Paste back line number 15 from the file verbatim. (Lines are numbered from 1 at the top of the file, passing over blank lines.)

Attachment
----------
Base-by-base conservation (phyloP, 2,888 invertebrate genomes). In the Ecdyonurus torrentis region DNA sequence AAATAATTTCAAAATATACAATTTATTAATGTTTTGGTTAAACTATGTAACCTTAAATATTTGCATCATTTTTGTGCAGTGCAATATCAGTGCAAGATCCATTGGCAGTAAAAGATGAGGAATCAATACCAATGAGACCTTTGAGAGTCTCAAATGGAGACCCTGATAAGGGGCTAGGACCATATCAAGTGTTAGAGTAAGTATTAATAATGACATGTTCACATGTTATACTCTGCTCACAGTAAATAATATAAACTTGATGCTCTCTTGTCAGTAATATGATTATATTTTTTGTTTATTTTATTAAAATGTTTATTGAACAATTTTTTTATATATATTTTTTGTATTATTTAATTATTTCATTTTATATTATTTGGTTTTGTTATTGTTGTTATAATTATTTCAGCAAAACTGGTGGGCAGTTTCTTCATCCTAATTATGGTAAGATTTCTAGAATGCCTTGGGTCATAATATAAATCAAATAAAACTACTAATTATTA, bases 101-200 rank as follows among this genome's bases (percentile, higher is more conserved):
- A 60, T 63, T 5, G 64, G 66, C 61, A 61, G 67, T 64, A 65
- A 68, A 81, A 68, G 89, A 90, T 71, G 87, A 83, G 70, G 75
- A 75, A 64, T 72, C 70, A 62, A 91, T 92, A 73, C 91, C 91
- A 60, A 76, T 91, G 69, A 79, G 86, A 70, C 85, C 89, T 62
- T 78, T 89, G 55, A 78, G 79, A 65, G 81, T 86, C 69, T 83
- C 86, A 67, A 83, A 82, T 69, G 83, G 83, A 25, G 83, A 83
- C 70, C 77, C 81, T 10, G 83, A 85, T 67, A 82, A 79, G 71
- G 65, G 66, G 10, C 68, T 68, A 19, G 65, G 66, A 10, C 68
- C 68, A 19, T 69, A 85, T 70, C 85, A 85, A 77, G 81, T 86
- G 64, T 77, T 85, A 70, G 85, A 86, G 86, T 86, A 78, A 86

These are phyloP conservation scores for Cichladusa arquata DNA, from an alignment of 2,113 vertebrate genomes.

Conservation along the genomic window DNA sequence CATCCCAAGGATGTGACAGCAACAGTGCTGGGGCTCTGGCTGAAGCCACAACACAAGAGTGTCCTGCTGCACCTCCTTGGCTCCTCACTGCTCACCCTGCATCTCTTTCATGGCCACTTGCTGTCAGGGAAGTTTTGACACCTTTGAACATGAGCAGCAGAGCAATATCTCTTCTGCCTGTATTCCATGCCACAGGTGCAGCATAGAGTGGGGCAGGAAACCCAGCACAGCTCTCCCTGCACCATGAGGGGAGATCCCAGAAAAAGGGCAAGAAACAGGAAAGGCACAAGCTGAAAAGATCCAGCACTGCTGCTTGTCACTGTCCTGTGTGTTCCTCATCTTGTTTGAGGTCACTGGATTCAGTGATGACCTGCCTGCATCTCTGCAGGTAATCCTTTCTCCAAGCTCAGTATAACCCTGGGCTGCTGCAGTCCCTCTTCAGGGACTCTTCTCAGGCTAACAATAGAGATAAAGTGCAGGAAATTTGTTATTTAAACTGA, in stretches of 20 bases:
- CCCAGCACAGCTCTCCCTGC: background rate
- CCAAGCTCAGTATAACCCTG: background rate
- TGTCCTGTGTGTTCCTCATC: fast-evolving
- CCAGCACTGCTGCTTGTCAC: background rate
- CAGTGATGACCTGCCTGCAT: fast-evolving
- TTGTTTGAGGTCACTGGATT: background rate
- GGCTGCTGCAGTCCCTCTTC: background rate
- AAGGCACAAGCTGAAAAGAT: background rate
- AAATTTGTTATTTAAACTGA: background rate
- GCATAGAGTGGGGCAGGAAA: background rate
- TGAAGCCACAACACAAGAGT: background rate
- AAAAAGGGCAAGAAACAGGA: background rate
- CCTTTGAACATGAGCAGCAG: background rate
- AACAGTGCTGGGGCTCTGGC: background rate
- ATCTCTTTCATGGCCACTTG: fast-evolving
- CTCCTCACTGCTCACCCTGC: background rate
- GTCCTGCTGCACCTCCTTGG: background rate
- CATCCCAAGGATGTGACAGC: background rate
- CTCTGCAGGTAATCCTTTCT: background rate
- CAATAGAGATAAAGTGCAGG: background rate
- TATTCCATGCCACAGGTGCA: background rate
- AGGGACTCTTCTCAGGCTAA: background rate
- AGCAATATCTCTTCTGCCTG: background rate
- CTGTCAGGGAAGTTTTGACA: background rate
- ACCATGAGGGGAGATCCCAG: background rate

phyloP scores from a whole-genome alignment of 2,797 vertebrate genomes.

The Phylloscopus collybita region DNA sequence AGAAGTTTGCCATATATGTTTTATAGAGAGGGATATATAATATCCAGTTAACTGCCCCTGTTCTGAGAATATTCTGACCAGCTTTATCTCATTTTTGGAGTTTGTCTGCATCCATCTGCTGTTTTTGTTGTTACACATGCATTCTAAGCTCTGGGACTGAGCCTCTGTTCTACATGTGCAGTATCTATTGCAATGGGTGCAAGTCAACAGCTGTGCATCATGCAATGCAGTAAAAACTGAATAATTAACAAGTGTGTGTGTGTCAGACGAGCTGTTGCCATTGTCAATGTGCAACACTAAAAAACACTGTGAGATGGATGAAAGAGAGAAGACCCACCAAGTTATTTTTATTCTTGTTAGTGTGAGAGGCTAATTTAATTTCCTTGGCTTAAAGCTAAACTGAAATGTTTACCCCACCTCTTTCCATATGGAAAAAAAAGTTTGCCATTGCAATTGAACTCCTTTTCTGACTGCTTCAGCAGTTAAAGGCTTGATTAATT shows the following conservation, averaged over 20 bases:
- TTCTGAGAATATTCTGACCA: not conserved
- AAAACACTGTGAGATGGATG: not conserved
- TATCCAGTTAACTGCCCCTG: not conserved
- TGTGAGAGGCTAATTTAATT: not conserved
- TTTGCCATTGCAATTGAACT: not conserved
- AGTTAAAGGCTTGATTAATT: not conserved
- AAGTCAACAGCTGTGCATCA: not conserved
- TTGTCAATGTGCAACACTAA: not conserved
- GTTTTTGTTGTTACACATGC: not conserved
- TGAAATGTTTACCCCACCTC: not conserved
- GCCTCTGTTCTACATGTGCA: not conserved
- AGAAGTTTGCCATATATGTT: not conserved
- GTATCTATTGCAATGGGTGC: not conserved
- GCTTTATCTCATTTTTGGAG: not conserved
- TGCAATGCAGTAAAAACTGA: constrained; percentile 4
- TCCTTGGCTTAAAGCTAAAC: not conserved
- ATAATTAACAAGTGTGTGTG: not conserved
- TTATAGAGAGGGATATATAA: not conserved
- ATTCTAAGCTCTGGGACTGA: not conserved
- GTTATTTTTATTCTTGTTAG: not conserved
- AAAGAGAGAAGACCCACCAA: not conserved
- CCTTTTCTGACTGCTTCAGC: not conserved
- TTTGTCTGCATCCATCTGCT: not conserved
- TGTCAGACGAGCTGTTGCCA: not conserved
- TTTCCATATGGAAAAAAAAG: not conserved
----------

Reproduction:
- CCAAGCTCAGTATAACCCTG: background rate